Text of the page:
What Is “Ethical Culture and Climate?”

What is generally referred to as “ethical culture” is actually a concept that integrates two distinct systems—ethical culture and ethical climate. It is imperative to take an in-depth look at both systems in order to fully understand “ethical culture.”

Ethical Culture

Ethical culture looks (anthropologically) at how an organization demonstrates and teaches the extent to which it regards its values. Specifically, the ethical culture of an organization:

  • teaches employees whether doing the right thing matters;
  • makes doing what is right expected; and
  • includes formal ethics program elements, reward and punishment systems, and organizational myths.

Ethical Climate

Ethical climate is concerned with the “collective personality” of the organization. It is the psychological view of the organization. Ethical climate particularly focuses on:

  • ethics-related attitudes;
  • perceptions; and
  • decision-making processes in an organization.

In organizations where the formal and informal structures—derived from the ethical climate and culture — encourage ethical behavior, employee behavior will be more ethical. Specifically, ethical climate and culture impact the following:

  • Employees’ organizational commitment;
  • Employee satisfaction;
  • Rates of misconduct;
  • Employees’ perceptions of leadership;
  • Employee performance; and
  • Organization’s expenses.

Furthermore, the effects of the ethical climate and culture on ethical behavior are even supported across cultures.

How Do Ethical Cultures and Climates Form?

Both ethical culture and climate are subsets of the larger organizational culture/climate and as such, are influenced by
the factors that shape the organization overall. In particular, ethical culture and climate are formed through:

  • The organizational life cycle;
  • The organizational leaders’ beliefs and actions; and
  • The formal and informal organizational mechanisms.

What’s a Leader to Do?

Leaders should work to create a values-based ethics program that also encourages compliance with the law. Additionally, they must demonstrate their concern for the interests of internal and external stakeholders and commit to making the needs of others a business priority (Trevino, et al., 1999). Finally, they must remember that ethical leadership requires modeling, coaching, and careful communication. In order to demonstrate their commitment to ethics and to promote ethics in the culture and climate of their organization, leaders should:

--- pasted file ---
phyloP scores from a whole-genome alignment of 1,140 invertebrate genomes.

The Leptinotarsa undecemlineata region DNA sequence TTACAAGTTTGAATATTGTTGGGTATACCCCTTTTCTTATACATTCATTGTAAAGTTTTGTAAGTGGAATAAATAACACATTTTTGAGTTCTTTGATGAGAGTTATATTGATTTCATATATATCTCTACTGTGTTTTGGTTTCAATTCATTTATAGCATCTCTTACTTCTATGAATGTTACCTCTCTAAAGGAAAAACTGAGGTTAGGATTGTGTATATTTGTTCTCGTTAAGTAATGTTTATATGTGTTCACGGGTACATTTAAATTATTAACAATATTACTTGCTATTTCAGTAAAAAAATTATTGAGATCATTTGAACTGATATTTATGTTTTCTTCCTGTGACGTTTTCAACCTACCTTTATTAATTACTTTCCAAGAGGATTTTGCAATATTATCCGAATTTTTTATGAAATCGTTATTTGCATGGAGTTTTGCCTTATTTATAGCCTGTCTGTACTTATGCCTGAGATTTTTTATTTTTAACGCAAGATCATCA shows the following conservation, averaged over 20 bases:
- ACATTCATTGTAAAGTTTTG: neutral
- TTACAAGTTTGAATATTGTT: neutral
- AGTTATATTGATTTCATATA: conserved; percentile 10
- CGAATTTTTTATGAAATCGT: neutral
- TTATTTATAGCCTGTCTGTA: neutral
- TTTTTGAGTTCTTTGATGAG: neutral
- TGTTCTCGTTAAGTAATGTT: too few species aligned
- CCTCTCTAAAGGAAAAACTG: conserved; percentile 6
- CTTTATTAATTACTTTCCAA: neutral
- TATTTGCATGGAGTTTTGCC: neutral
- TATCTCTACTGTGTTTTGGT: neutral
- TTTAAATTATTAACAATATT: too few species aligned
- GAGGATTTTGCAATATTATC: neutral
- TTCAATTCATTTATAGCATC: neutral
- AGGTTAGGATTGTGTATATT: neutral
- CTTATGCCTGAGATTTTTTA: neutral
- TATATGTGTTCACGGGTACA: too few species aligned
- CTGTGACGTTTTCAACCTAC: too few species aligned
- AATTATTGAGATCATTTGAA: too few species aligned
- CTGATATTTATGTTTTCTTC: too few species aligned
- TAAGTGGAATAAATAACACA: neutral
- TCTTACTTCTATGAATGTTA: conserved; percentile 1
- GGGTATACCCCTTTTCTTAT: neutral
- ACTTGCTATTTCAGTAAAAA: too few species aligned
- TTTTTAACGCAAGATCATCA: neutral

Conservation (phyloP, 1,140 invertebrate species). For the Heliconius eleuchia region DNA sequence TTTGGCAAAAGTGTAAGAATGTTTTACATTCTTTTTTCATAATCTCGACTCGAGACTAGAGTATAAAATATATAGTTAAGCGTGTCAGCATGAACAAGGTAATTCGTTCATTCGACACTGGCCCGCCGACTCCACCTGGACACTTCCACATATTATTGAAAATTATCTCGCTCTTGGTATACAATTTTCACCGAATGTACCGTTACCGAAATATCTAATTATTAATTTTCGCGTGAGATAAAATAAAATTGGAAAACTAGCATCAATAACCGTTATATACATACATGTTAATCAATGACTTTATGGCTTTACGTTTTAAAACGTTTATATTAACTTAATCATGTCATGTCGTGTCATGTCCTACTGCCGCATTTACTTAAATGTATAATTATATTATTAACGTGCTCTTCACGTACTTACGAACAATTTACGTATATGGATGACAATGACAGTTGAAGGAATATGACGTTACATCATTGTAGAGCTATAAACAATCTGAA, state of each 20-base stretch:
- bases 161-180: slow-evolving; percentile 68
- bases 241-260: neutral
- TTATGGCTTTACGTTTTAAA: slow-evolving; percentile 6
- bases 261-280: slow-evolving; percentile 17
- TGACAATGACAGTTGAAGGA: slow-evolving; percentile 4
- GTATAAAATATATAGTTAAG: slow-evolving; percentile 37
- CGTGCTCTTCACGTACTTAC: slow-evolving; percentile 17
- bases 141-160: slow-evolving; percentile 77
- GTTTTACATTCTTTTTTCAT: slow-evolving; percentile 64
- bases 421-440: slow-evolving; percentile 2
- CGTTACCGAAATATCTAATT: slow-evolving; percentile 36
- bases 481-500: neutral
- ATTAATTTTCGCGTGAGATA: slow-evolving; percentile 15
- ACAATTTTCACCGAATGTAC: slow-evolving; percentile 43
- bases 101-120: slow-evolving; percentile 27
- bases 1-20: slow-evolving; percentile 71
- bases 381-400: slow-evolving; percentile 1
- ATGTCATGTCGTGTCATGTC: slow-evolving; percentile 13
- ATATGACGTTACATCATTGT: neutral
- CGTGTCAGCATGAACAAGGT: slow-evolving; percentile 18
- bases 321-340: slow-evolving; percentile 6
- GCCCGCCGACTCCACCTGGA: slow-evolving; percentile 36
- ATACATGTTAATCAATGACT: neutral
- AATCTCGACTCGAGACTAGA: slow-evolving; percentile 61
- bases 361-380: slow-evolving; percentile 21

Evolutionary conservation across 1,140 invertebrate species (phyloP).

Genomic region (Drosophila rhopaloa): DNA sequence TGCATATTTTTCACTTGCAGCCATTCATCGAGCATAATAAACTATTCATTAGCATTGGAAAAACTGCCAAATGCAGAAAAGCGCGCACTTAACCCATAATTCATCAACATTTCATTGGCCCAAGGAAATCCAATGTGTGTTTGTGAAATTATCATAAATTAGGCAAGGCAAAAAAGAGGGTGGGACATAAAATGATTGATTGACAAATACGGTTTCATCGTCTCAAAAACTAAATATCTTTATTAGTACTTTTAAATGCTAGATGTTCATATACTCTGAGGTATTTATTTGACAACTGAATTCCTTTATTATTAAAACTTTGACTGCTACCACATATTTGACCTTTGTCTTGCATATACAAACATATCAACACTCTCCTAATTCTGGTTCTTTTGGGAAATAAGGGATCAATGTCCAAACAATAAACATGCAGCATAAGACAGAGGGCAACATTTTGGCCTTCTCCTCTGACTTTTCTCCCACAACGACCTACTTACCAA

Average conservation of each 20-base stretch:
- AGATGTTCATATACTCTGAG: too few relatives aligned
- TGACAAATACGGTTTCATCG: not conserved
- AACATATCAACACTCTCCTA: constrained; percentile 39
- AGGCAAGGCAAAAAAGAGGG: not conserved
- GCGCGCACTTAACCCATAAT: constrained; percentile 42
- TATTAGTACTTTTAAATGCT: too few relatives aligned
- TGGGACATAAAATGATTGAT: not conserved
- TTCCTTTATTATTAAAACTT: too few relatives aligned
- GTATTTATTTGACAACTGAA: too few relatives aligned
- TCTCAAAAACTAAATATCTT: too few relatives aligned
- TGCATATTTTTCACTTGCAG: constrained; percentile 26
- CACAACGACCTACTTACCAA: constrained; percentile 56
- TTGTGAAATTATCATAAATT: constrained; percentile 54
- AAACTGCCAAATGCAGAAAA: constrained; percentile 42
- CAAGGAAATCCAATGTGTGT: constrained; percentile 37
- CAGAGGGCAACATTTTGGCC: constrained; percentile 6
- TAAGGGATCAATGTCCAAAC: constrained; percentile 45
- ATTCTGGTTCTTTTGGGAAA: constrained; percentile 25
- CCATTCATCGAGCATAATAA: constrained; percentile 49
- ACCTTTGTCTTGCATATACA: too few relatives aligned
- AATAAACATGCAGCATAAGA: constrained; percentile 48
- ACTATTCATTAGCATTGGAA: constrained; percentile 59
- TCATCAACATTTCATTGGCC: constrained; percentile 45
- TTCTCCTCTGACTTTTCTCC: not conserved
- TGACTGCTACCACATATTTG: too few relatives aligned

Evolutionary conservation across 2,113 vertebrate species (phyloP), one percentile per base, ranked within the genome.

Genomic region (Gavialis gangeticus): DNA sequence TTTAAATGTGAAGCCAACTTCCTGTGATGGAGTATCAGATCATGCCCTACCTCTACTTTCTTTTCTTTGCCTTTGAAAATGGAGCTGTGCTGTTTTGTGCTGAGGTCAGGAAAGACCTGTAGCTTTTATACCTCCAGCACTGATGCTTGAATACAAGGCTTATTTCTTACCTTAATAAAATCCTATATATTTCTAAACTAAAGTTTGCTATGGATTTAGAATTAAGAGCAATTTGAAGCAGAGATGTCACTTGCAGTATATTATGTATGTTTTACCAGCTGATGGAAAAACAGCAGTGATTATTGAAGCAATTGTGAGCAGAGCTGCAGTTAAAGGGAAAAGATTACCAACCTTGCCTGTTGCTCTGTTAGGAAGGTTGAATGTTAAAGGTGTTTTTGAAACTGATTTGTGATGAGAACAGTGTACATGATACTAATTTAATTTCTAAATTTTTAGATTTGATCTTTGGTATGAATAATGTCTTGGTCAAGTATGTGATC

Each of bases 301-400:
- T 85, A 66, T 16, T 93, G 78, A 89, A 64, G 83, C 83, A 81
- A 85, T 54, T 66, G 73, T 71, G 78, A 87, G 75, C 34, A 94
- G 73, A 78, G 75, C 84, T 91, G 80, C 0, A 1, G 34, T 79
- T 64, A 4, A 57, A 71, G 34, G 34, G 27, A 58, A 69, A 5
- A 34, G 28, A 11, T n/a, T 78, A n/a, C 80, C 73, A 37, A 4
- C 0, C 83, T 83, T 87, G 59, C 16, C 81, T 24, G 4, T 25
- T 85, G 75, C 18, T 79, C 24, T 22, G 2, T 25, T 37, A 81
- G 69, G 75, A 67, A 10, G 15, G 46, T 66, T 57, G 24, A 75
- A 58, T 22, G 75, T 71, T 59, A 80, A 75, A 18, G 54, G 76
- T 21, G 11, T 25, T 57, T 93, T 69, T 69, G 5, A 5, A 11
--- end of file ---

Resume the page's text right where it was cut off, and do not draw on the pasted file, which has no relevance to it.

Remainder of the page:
• walk the walk;
  • keep people in the loop;
  • encourage thoughtful dissent;
  • show them that you care;
  • don’t sweep problems under the rug;
  • celebrate the successes;
  • be fair;
  • make ethics a priority;
  • make the tough calls; and
  • get the right people, and keep them.

Ethical commitment must not be just platitudes and plaques. As both research and experience prove, ethics programs that serve merely as “window dressings” do no good—and may even be harmful. In order to ensure a positive ethical climate and culture,we must develop and implement performance objectives related to this critical organizational task. A holistic approach to ethics assessment and evaluation involves several elements:

  • performance evaluations;
  • baseline assessment; and
  • regular re-assessment and benchmarking


Maintaining a strong ethical culture is essential for complying with the laws and regulations, but this alone cannot be the motivation for ethical culture building. Beyond the large impact an organization’s culture has on the bottom line, the development of programs to foster ethical conduct must maintain a focus on fairness, encouragement, and communication at all employee levels. Along these lines, employees must be given the appropriate tools and models to align their behavior with company culture and engage in ethical decision-making. The attitudes, choices, and actions
of business leaders play a primary role in the creation of an organization’s ethical culture and climate; expectations for
employees’ ethical behavior can only be set as high as the…

Continue Reading

> Learn more about the NASBA Center for the Public Trust


Related News